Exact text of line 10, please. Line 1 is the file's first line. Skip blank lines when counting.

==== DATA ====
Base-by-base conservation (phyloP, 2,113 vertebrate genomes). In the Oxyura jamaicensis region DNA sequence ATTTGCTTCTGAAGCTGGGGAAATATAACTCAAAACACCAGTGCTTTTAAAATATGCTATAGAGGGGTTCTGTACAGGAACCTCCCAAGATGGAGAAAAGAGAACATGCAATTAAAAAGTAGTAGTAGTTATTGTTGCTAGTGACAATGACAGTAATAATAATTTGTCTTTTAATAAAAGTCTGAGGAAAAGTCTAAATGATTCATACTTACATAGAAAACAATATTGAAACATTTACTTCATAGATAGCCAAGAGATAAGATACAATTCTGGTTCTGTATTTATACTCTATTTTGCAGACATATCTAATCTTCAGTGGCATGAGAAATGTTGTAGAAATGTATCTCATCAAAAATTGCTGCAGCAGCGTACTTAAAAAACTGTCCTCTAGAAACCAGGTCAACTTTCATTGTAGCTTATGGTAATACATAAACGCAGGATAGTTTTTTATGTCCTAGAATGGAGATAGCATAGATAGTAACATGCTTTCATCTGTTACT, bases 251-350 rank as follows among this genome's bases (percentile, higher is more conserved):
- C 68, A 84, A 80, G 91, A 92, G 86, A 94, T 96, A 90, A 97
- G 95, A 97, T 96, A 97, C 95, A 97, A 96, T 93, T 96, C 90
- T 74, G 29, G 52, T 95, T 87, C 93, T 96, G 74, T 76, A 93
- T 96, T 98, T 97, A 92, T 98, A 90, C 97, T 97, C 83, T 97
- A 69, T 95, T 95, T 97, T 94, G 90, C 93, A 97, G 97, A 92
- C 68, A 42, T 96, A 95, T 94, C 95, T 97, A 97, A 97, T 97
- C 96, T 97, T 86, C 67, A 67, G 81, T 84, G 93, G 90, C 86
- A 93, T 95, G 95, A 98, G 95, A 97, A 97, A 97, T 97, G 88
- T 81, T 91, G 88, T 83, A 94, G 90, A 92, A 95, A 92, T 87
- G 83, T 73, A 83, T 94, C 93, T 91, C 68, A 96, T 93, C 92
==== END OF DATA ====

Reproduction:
- T 81, T 91, G 88, T 83, A 94, G 90, A 92, A 95, A 92, T 87